Most of the Mimbres Basin is located in the basin and range of a tectonic province. Faulting created mountains and sub-basins in between the mountains. The basins were then filled in with sediments and some volcanics, and the sediments filled with water, and that is the aquifer system. The naturally occurring groundwater quality in the Mimbres Basin is higher quality in the north (where it is a calcium bicarbonate type of water) and deteriorating to the south (where it is a sodium bicarbonate type of water due to interactions with aquifer sediment). In the south, it exceeds U.S. standards for drinking water for sulfate, chloride, fluoride, arsenic and total dissolved solids. Ninety percent of New Mexico's population relies on groundwater as a drinking water source. And in the Mimbres Basin, that percentage is probably even higher. Groundwater comprises nearly half of all uses in New Mexico. The groundwater quality is locally degraded by human activities. In New Mexico, facilities that degrade groundwater are regulated and monitored by the New Mexico Environment Department; they have to clean it up under an abatement plan. In the state there are 850 discharge permits, about 52 in the Mimbres Basin. The renewal process is every five years and includes a public-notice process. Groundwater in the vicinity of the open-pit copper mines in Grant County is contaminated with a variety of metals and salts and low pH from mine leaching activities and acid rock drainage of storm water. Pump-back systems are in place to capture most of the contaminated groundwater. Groundwater contamination currently is not detected for many agricultural facilities here. There are approximately 23 active leaky underground petroleum storage tank sites and probably hundreds of small septic systems. Illegal dumping has been a problem. Some examples of re-use are: The Deming wastewater treatment plant, which irrigates the golf course, cemetery, and crops, and water to be diverted to the Duke Energy power facility if that becomes active; Duke will recycle water through the plant several times before they discharge it to evaporation ponds. Peaceful Valley Trailer Park irrigates their landscaping.
Q Ms. Chapman inquired as to what kinds of fines have been levied, and what the public perception of the mining industry in New Mexico is as a result of that.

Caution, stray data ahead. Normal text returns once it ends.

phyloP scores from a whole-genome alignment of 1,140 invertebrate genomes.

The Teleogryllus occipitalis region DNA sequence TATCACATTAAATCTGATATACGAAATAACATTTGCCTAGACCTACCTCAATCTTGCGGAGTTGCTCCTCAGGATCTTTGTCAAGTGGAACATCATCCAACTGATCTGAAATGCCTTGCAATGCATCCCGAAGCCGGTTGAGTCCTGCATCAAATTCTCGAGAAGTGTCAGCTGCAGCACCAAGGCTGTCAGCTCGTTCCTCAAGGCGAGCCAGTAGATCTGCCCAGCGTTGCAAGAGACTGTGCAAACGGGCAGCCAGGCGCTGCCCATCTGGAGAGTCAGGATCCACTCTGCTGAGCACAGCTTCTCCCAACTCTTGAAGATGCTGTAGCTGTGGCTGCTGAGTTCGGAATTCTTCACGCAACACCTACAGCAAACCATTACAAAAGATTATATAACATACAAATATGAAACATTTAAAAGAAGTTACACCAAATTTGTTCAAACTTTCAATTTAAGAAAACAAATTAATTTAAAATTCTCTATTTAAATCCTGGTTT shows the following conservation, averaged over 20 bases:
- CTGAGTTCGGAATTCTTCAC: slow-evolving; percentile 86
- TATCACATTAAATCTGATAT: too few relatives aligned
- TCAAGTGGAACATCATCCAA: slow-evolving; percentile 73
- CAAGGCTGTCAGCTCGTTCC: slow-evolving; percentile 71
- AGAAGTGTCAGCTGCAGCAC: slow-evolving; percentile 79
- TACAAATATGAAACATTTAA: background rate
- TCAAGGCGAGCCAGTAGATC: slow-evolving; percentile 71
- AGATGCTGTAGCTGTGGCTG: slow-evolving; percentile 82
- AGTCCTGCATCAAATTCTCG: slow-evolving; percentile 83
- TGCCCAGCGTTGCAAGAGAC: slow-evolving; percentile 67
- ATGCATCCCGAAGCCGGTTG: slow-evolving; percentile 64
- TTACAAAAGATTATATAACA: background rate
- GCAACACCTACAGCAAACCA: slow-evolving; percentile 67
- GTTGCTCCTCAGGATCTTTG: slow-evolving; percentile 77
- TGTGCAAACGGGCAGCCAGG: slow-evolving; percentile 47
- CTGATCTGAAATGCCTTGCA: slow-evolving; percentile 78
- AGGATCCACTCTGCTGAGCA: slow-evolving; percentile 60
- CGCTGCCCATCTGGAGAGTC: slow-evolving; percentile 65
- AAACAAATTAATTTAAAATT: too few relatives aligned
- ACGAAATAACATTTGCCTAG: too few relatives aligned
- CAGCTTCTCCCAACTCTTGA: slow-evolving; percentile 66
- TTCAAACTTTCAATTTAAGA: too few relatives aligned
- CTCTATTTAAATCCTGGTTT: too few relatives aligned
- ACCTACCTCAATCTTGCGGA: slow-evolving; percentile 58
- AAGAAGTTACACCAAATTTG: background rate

A Ms. Menetrey answered that not many fines have been levied. A lot of the contamination is historic. We started regulating them 25 years ago, and it has been an incremental process. There is a lot of support for the mines because they provide a lot of jobs. And then there are people who are very concerned about the environmental issues, too. The maximum fines for violating the Water Quality Act, and they are permanent, are $15,000 a day. We usually go through a voluntarily compliance process first. A violation has to be egregious before we get to the point of fining somebody.
Q Ms. Gavin asked if all the dairies are spreading it on alfalfa or
A Ms. Menetrey answered no. Some discharge to evaporation ponds. In the eastern part of the state, some do not have enough water rights to farm a crop.
Q Mr. Ganster asked if Ms. Menetry knew of any cooperative programs
on groundwater protection south of the border with the Municipio of Ascencion
or Palomas area.
A Ms. Menetry replied that she did not know.
Q Ms. Rose inquired, in regard to the wastewater treatment plants, how
the treated effluent gets to the aquifer. Is it deliberate by injection
or is it seepage, or what is the process?
A Ms. Menetrey explained that it was a result of leaky lagoons, or land application of wastewater to crops, which allows you to use it beneficially and take up the nitrogen by fertilizing the crops. If crops are over-watered, then nitrogen can also get to groundwater. But we don't have a lot of injection, except for small septic-tank leachfield systems, which are considered underground injection wells.
Q An audience member asked about the Source Water Assessment Program
and its relevance to the border communities, and also transboundary cooperation.
A Ms. Menetrey answered that the Environment Department Drinking Water Bureau got a slow start on completing those source water assessments; they are on a very aggressive pace to catch up.
Several years ago, New Mexico decided that it would allocate funds to
do regional water plans. Once the state designates a regional planning
area, a fiscal agent in that area is designated, and we are to develop
and present them with a plan. The state requires public participation
in the plan, such as steering committees. Our committee consists of representation
from the four counties; the 10 municipalities; the six soil and water
conservation districts; two industries; the two big water users in our
area, Phelps Dodge in Grant County and Duke Energy in the Deming area;
and citizens at large. The committee sent requests for proposals for
an agency to write our water plan; Daniel B. Stephens will complete the
first phase of our plan by October 30, including a groundwater and surface
water inventory. They will give us a projection of future demands and
write a water budget. The rest of the plan will be an analysis of the
advantages and disadvantages of each of these alternatives and a recommendation
which way to go. We will do a final round once the public input can be
incorporated and the final plan has been published, to let the people
know what we are doing. We have a website, read-files in libraries, a
speaker program, and a plan for community-access TV.
Q Mr. Ramirez asked if the water planning process includes funding for the projects that would be contained in the water plan, or if that is a whole separate battle? Is water marketing a concept that is alive and well in New Mexico—basically one entity selling water to another?
A Mr. Bates replied that he thinks the funding is a separate issue.
A Mr. Rogers stated that, yes, water marketing is alive and working very well here.
Q Ms. Chapman asked what kinds of assurances or policies have been built
into the state water plan for protection of environmental flows. Often
the environmental needs, because they have not had a use or an ownership
associated with that use, have really not been taken into account.